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Comment: Re:Simple solution (Score 3, Interesting) 423

by Mr. Slippery (#48895471) Attached to: Ask Slashdot: Where Can You Get a Good 3-Button Mouse Today?

Are there any valuable functions mapped to a middle button anyway, that make it so important?

Yes. For people who use real computers, middle button = "paste selected text".

Who puts three fingers on the surface of a mouse?

People who use real computers but have not yet found the one true pointing device, the 4-button Logitech Marble Mouse Trackball.

Comment: Re:Popcorn time! (Score 0) 375

by Mr. Slippery (#48892573) Attached to: Behind the MOOC Harassment Charges That Stunned MIT

I've heard claims that one in four women will be raped at some point in their lives, and have yet to hear any sort of data-based rebuttal.

Really? You heard such an extraordinary claim, but apparently made zero effort to look into its validity?

Here you go. And here. And here.

Essentially, that inflated number is based on questionable surveys which often fail to distinguish between a regrettable drunken hookup and rape, and is not just about rape but about behavior ranging from grabbing a woman's butt on up through attempted rape and actual rape. (Yes, grabbing someone's butt is bad. It's assault. It's unacceptable. It is not, however, rape.)

Is rape much more common than most people think? Yes. The data is murky but I would be surprised if the lifetime victimization rate for women was less than 5%, 1 in 20. Is it 25%, "eeny-meeny-miney-RAPE!" common? No.

And a teacher sending a student sexy messages over the internet is certainly a breach of professional conduct...but it's not rape.

Comment: Re:It's about time. (Score 5, Interesting) 138

by Mr. Slippery (#48875195) Attached to: Simon Pegg On Board To Co-Write Next Star Trek Film

Star Trek now has freedom to have any future the writers can come up with

No, they're stuck with the universe Abrams left them. A universe which makes no sense, where starships are irrelevant because transporters can move people over interstellar distances (from Earth to the Klingon homeworld), and where a cure for death has been found in Khan's blood. Not to mention the absurd political situation, with a corrupt Starfleet operating accord to some bizarre system of personal prerogative of individual commanders rather than any rational chain of command.

Comment: Re:selling your vote versus the secret ballot (Score 2) 480

by Mr. Slippery (#48796097) Attached to: How Bitcoin Could Be Key To Online Voting

The open ballot worked fine in the US for 100 years.

Are you seriously referring to the era of American history when slavery and Native American genocide were at their peak, when women and those of the wrong skin color were deprived of the vote, when worker revolts were regularly put down by armed force, when violence at the polls was a regular occurrence, as a time when voting "worked fine"?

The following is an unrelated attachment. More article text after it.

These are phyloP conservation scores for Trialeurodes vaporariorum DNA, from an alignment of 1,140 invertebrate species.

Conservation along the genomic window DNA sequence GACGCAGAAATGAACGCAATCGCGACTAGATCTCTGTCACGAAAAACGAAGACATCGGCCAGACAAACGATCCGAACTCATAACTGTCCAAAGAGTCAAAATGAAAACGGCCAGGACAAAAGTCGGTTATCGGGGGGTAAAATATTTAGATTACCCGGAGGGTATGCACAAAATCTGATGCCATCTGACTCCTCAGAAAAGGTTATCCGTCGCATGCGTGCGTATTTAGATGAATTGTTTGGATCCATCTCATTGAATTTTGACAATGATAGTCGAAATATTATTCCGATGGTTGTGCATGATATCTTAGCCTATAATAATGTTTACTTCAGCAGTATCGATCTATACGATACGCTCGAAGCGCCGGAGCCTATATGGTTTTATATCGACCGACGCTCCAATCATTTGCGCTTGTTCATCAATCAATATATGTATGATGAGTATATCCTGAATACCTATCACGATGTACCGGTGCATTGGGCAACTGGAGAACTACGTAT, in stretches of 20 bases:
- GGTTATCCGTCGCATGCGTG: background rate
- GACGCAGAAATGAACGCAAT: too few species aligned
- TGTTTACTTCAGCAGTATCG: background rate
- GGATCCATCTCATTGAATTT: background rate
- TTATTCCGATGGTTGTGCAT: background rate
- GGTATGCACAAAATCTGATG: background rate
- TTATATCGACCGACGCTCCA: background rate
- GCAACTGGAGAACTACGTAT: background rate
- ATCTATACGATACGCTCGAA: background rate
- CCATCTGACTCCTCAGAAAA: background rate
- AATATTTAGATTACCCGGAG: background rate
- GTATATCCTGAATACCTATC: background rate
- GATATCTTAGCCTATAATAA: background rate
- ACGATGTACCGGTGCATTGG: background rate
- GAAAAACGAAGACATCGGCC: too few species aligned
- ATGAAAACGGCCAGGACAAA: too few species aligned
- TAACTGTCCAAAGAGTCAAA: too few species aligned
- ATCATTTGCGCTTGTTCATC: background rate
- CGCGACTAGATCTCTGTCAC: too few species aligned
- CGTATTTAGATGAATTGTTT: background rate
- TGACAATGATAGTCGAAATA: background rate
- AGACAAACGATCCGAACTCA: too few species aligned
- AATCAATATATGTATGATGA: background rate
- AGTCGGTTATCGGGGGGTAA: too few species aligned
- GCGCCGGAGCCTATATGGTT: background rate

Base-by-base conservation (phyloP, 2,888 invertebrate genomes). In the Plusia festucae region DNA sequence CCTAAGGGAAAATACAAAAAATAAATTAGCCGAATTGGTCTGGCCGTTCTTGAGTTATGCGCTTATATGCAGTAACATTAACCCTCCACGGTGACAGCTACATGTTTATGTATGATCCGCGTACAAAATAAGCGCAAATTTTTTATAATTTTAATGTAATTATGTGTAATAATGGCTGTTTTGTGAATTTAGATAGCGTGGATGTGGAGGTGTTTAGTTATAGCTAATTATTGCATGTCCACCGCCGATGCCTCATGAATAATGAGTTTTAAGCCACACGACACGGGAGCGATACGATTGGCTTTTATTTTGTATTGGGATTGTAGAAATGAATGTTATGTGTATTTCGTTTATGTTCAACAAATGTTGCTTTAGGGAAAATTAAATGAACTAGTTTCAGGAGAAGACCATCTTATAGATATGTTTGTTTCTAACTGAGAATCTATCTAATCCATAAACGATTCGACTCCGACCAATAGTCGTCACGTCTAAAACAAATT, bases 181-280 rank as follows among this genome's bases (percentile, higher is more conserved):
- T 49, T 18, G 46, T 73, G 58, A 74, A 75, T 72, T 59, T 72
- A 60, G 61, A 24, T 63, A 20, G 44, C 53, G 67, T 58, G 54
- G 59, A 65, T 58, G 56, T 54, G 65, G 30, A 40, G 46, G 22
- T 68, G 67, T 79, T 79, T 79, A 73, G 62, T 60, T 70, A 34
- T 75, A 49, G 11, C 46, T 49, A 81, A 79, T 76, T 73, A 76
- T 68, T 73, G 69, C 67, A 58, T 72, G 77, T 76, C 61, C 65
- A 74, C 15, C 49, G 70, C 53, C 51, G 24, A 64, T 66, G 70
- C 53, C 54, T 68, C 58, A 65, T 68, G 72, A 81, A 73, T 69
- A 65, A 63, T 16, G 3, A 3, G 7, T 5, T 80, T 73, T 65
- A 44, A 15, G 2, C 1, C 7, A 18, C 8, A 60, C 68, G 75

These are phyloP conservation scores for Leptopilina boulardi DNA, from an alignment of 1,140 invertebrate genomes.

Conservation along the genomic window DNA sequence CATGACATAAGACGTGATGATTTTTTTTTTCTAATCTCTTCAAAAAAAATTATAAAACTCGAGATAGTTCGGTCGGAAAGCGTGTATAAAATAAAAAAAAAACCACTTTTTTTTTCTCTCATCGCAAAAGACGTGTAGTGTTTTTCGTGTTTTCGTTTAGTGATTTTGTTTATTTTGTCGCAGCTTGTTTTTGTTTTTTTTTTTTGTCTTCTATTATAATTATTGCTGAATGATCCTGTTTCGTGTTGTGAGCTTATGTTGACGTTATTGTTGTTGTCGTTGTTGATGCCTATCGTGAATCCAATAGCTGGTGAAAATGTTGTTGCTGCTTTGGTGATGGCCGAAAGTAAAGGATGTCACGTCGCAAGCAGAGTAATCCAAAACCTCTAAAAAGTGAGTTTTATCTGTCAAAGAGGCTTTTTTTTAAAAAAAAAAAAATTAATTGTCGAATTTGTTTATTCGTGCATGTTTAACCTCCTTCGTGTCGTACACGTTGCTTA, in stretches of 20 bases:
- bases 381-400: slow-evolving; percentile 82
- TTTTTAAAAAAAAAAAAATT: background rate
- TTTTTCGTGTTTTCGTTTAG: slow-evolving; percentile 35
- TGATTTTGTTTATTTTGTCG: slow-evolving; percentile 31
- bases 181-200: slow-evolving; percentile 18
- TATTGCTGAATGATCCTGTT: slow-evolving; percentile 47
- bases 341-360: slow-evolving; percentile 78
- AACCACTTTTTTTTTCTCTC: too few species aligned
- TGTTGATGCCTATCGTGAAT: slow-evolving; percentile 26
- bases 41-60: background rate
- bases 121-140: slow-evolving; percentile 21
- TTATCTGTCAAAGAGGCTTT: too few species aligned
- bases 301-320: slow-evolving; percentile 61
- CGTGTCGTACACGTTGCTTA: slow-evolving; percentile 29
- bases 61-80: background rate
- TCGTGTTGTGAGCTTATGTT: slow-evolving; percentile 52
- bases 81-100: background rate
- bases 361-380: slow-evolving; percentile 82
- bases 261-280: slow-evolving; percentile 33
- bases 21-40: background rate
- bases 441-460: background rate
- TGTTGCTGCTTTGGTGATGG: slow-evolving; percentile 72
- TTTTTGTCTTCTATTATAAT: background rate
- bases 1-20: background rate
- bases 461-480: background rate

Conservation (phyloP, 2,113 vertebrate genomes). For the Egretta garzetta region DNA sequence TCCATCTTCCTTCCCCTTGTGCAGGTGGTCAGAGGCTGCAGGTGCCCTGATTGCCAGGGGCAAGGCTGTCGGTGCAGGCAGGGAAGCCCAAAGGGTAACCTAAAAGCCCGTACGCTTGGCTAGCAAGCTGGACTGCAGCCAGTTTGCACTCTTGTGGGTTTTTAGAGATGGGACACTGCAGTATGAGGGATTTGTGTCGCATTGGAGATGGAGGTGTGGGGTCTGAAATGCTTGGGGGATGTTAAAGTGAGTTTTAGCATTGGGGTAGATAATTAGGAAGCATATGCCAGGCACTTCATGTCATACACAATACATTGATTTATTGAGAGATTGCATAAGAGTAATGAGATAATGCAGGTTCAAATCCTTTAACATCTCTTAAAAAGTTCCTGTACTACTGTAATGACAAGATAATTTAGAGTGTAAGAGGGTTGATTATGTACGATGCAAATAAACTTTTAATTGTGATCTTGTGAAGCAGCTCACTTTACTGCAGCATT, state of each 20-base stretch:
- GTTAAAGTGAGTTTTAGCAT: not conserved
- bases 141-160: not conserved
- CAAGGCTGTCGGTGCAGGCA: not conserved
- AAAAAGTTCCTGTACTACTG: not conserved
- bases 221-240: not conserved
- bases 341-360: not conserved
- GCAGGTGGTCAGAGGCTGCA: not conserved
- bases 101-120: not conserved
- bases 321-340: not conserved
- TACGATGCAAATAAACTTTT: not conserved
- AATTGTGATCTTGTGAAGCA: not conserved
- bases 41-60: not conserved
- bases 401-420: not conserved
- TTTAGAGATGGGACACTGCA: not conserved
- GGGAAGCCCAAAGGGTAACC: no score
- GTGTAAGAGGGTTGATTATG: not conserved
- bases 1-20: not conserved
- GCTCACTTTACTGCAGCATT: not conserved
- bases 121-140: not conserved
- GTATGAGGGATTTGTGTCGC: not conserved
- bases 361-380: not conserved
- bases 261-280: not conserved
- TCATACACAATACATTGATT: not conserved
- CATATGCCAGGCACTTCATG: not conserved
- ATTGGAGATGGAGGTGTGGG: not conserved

Here's how we used to vote. Any claim that this system "worked fine" is disconnected from reality.

The ahistoricalism of American political discourse never ceases to amaze me. Nor does the desire for technical fixes to social problems: to get voters to vote, we don't need on-line voting, we need better candidates, a reform of ballot access and campaign finance laws. (And a preference ballot and ad binding "none-of-the-above" option.)

Comment: Re:Knuth is right. (Score 3, Insightful) 149

Discreet mathematique are the basis for computing

Not at the semiconductor junction level.

You are confusing computing with computers. Indeed, a "computer" used to be a human being implementing algorithms with a mechanical adding machine, and then were tube-based electrical systems, and in the future may use something wholely other than semiconductors; computing, however, remains the same. A bubble sort is still a bubbble sort.

Comment: Re:Going for cop's gun drastically escalates situa (Score 1) 368

by Mr. Slippery (#48667159) Attached to: Study: Police Body-Cams Reduce Unacceptable Use of Force

Brown was shot because he escalated the situation to a "high risk arrest" by going for the cop's gun. Period.

We have no evidence that Brown was trying to take Wilson's gun, only the word of a cop who's been caught lying before. Cops know that "he was going for my gun" are magic words to justify themselves when they commit murders.

And of course it's irrevelvant whether Brown tried to get control of Wilson's gun earlier in the confrontation. Brown was not trying to do so when he was murdered, he was (according to the majority of witness testimony) attempting to surender.

Comment: Re:Big bags of water... that's what we are. (Score 0) 156

by Mr. Slippery (#48648969) Attached to: Can Rep. John Culberson Save NASA's Space Exploration Program?

Yes there are good reasons for going to Mars. Greatest among them is to safeguard the species from any catestrophic impacts on Earth they would extinguish us.

No potential impact to Earth would render it less hospitable to life than Mars is. For speicies survival a set of fortified underground bunkers/mini-cities would be far more practical -- and unlike Mars, we do have the tech to do that.